She closed the door, and thankfully did it quietly. In truth, though, she wasn't sure they'd have noticed if she'd slammed it.
She knew she oughtn't listen, not after what she'd just done, but she simply couldn't help herself. She pressed her ear to the door...all she heard were the words "I'm sorry." It could have been spoken by Peter, or it could have been spoken by the other boy, or she could just have imagined it, it was hard to tell.
She heard footsteps going down the stairs, and then everything was silent as the grave once more. She didn't even hear Peter go back into his bedroom. She wasn't sure how she ended up on the couch, either, it seemed her feet had moved without her knowledge. Her father, awake now, came over to speak to her.
"We have guests to dinner tonight. Maybe you would like to cook, or run over to pizza place, girl."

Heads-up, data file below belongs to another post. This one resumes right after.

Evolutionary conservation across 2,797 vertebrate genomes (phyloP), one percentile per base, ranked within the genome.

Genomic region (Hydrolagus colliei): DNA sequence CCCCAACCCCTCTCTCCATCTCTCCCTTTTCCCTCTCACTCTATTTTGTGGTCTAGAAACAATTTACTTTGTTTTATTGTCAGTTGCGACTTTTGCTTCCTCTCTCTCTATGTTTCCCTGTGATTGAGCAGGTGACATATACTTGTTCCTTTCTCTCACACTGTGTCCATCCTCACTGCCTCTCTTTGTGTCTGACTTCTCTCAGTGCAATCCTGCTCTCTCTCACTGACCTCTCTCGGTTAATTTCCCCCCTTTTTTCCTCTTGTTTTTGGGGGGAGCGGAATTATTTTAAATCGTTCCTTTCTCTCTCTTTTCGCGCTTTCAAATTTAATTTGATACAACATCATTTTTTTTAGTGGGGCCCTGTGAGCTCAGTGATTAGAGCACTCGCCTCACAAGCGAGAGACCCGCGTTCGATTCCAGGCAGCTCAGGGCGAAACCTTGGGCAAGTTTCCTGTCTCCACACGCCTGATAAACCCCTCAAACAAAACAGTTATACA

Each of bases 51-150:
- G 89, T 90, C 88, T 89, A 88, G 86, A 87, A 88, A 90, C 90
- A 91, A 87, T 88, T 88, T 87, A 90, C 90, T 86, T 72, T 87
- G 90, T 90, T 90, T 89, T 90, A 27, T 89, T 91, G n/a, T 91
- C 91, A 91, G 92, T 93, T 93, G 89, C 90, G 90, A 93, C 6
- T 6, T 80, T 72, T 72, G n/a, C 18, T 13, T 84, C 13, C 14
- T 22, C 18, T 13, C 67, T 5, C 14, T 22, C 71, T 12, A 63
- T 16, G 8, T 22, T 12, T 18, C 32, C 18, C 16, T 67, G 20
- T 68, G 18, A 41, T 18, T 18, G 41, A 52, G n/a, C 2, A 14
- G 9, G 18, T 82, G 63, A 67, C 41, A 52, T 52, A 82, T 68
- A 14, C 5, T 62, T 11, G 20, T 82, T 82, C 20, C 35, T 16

"Okay," she said, not wanting to argue.
Dinner passed like every other dinner of her life had done. Her father's friends turned up, they ate and drank, they discussed things, throwing around insults in their typically ignorant way- if she tried to voice an opinion to them, she was laughed at.
She hoped Peter was alright. She really, really hoped so. Finally, hoping became too much for her, and she wandered right past her father and his friends, out of the door, across the hall, and to Peter's room. She remembered, this time, to knock on the door.
"Who is it?" called a voice that sounded eerily unfamiliar.
"It's me. The girl from across the hall."
There wasn't any answer, and she nearly, so nearly turned around and went back. But she gritted her teeth and turned the handle. Peter was on the other side of the door, his back to her, his shoulders slumped. She wondered in that instant if she and Peter shared the same fatal flaw; too much time spent staring out of windows.
He turned around and looked at her, a sad, trapped look. She never really found out why she said the words she said next:
"Go to him."
His answer haunted her, in a strange and thoughtful way, for many years to come. "I did."